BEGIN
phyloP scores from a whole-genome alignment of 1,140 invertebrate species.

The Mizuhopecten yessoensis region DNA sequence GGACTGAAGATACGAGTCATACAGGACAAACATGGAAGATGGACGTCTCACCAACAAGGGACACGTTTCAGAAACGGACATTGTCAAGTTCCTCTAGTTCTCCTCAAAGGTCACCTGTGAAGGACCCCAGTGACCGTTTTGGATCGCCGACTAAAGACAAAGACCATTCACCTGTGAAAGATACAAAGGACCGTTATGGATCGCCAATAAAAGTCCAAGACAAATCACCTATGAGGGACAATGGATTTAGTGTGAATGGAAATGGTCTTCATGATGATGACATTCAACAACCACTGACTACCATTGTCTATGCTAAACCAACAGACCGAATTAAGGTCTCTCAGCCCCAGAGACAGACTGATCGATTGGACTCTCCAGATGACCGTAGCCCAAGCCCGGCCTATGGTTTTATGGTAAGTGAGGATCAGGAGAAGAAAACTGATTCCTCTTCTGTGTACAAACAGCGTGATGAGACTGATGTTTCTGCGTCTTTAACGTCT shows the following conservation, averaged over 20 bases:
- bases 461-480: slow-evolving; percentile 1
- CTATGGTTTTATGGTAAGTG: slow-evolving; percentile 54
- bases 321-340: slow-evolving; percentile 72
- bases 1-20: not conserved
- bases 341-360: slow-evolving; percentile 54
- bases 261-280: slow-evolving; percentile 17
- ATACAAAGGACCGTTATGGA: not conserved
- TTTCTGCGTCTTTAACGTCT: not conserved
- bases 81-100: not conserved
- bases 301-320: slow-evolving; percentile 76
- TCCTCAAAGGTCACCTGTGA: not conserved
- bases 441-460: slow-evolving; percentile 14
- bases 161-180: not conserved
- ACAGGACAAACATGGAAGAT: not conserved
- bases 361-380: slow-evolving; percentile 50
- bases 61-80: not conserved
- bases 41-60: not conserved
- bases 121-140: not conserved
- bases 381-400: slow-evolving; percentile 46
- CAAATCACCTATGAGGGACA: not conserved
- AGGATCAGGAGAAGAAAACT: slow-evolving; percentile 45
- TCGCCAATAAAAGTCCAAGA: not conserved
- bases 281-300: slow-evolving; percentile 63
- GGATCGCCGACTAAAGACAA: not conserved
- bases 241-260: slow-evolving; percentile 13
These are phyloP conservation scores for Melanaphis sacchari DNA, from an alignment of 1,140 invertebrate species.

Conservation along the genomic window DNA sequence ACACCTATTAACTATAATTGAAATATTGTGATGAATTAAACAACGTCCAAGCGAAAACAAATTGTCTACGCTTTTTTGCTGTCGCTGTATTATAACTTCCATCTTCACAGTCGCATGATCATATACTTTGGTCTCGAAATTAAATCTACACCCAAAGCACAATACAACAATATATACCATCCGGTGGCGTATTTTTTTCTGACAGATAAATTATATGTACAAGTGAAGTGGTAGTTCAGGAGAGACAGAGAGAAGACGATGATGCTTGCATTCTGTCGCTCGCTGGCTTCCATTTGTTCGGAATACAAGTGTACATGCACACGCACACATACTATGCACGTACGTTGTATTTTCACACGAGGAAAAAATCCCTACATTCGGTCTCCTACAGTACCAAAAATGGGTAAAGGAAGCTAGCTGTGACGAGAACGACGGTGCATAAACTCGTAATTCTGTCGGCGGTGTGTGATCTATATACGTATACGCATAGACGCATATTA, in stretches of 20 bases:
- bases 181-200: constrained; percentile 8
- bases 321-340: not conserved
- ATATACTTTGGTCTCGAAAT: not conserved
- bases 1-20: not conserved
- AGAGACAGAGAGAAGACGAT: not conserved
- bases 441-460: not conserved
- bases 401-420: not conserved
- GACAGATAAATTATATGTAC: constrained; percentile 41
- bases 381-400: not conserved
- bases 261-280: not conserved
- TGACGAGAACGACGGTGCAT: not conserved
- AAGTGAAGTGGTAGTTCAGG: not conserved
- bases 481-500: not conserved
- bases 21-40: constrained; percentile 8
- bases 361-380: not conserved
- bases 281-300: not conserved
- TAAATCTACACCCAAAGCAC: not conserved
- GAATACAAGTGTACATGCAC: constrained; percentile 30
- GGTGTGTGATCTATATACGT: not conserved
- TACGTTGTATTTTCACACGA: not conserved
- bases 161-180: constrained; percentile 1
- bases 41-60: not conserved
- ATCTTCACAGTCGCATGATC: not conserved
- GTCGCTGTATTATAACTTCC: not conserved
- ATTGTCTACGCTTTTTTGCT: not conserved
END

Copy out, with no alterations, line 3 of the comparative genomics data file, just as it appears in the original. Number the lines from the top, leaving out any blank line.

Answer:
- bases 461-480: slow-evolving; percentile 1